Intracranial Infection

a Tuberculosis a Tuberculosis

Invasive Apergillosis

c Invasive aspergillosis

Fig. 11.20a The T2-weighted sequence (left) reveals a tuberculous abscess in the right parietal lobe that is surrounded by extensive edema. In the contrast-enhanced T1-weighted sequence (right), the typical accumulation of contrast in the abscess wall is very well appreciated. b Multiple small contrast-enhancing lesions are visible in white matter and subependy-mally (around the ventricle). Some of them show ringlike structure. This cerebral toxoplasmosis developed in a patient with HIV infection. Based on imaging alone, HIV-associated lymphoma is a possible differential diagnosis. c This neutropenic patient with b Toxoplasmosis b Toxoplasmosis

d Subdural empyema c Invasive aspergillosis

Intracranial Aspergillosis

Fig. 11.20a The T2-weighted sequence (left) reveals a tuberculous abscess in the right parietal lobe that is surrounded by extensive edema. In the contrast-enhanced T1-weighted sequence (right), the typical accumulation of contrast in the abscess wall is very well appreciated. b Multiple small contrast-enhancing lesions are visible in white matter and subependy-mally (around the ventricle). Some of them show ringlike structure. This cerebral toxoplasmosis developed in a patient with HIV infection. Based on imaging alone, HIV-associated lymphoma is a possible differential diagnosis. c This neutropenic patient with d Subdural empyema

an acute myeloid leukemia has developed a mycotic abscess in the left occipital lobe with no perilesional reaction to speak of even after contrast administration (left). Only two weeks later (right), after the blood marrow has recovered, the patient is able to mount a more vigorous immune response and the same sequence reveals contrast accumulation in the abscess wall as well as along the adjacent meninges (arrows). d This chronic subdural hematoma has become infected after a primary and ineffective drainage. After contrast administration, the surrounding leptomeninges enhance significantly.

Brain abscess: A brain abscess develops after the hemato-genous spread of septic emboli to the brain (for example, in patients with endocarditis), in immunosuppressed patients, and with direct or venous intracranial spread of bacteria stemming from infected paranasal sinuses (see Fig. 13.7d, p. 290) or the mastoid air cells. In an immuno-competent patient, a brain abscess typically shows strong contrast enhancement in the periphery of the lesion and extensive surrounding edema (Fig. 11.20a).

Advanced HIV infection, therapeutic immunosuppression after solid organ transplantation, advanced hematological diseases, and aggressive chemotherapy can significantly impair the immune response of a patient and dissemi nated fungal abscesses may develop (Fig. 11.20b, c). These fungal lesions often fail to exhibit the strongly contrast-enhancing abscess membranes that reflect the intact normal immune response in the common bacterial infections. Of course, hematomas can also become superinfected (Fig. 11.20d).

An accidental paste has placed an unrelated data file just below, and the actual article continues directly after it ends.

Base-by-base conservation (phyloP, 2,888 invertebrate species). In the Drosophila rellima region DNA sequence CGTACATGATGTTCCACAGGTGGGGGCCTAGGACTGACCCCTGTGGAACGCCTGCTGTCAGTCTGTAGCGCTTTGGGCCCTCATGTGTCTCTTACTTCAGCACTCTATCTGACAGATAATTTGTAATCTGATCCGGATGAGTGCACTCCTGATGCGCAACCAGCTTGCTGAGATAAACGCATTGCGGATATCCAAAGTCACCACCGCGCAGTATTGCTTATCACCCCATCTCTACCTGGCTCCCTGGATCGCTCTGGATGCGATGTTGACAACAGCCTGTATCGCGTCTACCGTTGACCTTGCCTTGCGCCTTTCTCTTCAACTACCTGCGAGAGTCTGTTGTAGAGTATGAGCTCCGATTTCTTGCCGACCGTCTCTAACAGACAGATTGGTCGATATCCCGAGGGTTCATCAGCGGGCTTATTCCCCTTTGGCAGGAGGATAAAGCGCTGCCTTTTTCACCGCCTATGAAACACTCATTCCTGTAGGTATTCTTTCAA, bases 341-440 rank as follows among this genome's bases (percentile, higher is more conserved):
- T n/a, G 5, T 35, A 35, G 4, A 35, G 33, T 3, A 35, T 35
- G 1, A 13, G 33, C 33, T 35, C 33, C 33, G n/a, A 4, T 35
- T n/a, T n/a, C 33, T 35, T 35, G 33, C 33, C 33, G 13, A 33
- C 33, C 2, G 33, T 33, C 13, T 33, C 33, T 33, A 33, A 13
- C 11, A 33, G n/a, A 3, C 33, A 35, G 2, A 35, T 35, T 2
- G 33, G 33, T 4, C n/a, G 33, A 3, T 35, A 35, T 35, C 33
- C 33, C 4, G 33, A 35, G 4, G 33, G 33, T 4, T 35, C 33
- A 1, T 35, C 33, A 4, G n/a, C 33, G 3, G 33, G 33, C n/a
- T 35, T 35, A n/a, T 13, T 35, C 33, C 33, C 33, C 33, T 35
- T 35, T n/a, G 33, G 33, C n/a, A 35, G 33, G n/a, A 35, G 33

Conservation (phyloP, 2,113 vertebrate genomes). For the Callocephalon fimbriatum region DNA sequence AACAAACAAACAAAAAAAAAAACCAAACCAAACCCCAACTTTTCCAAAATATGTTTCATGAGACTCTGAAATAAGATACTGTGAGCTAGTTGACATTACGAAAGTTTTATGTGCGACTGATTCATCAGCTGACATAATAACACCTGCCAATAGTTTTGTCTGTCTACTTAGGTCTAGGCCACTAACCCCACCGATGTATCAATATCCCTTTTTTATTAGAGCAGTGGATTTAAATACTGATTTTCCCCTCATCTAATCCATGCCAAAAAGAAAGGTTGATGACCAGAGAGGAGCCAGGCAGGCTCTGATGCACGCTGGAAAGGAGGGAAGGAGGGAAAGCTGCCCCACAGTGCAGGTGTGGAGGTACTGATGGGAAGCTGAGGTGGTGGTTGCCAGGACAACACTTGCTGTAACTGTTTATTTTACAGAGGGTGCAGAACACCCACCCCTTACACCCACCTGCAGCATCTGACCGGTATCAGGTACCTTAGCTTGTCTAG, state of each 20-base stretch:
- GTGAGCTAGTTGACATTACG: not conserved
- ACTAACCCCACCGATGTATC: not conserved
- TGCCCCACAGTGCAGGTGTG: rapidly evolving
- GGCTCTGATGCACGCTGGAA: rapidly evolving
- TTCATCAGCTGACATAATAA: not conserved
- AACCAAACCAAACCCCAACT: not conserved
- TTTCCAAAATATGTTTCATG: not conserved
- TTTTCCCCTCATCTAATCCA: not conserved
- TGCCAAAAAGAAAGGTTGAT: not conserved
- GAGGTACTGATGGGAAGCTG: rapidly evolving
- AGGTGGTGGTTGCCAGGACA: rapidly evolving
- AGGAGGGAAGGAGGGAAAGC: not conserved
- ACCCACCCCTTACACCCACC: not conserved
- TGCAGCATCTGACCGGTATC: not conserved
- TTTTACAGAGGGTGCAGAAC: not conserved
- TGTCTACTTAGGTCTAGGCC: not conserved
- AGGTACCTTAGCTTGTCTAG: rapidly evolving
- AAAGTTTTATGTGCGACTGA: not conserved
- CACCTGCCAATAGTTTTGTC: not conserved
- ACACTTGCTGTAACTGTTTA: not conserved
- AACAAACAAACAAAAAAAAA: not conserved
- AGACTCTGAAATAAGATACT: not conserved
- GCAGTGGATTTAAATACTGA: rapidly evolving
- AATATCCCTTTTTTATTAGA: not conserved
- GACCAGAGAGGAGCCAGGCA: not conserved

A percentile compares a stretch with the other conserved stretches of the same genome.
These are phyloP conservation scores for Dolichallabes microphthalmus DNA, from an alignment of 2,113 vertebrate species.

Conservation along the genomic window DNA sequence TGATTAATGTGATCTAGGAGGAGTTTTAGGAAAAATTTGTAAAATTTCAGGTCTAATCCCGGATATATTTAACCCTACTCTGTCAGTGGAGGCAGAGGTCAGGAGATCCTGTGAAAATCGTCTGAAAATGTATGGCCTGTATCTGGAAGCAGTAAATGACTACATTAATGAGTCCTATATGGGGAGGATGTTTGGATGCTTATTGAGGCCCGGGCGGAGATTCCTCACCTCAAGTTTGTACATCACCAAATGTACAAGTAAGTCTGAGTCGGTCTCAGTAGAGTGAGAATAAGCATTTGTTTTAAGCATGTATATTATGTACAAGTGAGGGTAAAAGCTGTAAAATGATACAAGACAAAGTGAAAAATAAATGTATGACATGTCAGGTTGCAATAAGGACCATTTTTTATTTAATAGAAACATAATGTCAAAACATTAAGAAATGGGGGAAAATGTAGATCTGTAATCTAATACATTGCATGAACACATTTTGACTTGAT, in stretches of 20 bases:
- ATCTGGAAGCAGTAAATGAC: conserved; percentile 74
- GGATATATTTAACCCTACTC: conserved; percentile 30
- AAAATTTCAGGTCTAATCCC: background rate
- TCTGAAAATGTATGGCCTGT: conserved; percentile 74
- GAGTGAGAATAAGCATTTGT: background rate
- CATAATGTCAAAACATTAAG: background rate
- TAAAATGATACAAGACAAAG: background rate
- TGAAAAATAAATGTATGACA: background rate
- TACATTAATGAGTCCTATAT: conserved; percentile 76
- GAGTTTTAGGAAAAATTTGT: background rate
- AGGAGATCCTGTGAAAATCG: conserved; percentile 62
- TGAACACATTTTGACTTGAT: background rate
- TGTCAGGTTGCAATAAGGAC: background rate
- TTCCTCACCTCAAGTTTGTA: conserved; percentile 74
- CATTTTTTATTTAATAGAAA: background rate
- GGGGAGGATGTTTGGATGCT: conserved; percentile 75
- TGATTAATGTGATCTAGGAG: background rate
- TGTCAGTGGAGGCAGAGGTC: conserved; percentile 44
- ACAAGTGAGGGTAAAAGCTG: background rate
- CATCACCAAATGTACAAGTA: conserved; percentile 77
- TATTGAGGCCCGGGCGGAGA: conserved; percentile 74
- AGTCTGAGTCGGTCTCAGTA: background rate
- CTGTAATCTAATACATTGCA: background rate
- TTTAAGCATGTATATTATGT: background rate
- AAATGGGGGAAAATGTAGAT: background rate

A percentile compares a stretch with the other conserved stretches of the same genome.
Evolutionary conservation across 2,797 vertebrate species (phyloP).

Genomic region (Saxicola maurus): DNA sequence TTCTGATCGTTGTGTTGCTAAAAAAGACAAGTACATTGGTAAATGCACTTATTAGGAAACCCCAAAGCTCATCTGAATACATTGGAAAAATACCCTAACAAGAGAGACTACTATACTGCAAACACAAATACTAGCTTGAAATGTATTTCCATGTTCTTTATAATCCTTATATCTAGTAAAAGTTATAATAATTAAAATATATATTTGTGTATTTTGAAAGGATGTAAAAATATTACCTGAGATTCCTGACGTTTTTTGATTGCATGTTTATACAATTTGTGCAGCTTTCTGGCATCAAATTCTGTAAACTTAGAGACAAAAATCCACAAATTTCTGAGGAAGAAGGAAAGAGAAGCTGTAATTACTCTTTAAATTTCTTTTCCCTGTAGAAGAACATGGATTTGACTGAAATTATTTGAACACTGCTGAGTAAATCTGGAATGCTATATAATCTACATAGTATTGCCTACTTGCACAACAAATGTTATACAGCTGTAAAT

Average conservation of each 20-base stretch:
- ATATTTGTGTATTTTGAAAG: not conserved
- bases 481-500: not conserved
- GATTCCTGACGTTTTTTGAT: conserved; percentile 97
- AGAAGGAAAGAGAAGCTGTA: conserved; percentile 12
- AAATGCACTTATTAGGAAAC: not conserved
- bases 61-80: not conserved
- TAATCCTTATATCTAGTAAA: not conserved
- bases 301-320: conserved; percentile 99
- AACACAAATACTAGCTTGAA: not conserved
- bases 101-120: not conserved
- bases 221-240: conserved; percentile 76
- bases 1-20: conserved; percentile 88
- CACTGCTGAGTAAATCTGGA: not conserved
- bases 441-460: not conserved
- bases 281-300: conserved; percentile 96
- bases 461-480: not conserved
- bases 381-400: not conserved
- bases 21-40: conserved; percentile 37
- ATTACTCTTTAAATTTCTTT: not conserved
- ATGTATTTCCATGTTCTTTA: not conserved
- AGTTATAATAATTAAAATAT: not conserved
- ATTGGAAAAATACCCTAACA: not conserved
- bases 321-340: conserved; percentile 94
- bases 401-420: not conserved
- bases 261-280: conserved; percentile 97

Lymphoma: Two percent of all brain tumors are lymphomas. These are particularly frequent in HIV-infected patients. Lymphomas enhance significantly after contrast administration. Morphologically it may be challenging to differentiate them from a glioblastoma or an abscess (Fig. 11.21).

I Intracranial Lymphoma

I Intracranial Lymphoma

Intracerebral Lymphoma
Fig. 11.21 In this patient, lymphoma involves the basal ganglia and insinuates itself around the ventricle. Such findings in an HIV patient are difficult to differentiate from toxoplasmosis on morphological grounds. Correlation with laboratory findings helps.

Multiple sclerosis (MS): Multiple sclerosis is a demyelinat-ing disease of early adulthood and of unknown etiology. It may run an acute relapsing or a continuously progressive course. The symptomatology is quite variable, which is why brain tumors must also be excluded as a cause when nonspecific neurological symptoms are encountered. The demyelinated lesions are typically located in the immediate vicinity of the lateral ventricle and are oriented in a centrifugal pattern. In active disease the lesions may accumulate contrast (Fig. 11.22). MS is generally diagnosed by CSF analysis.

• Diagnosis: Paul diagnoses a solitary, aggressive, intraaxial primary brain tumor—most likely a glioblastoma. Gregory has to agree: an inflammatory process seems very unlikely on the basis of the patient history. The neurosurgical biopsy performed a few days later unfortunately confirms the suspected tumor type. The Lee-Chongs need a lot of strength now to deal with the dire consequences of this devastating diagnosis.

f Brain tumors very rarely metastasize to extracranial loca-i tions, but quite a few extracranial tumors metastasize into the head.

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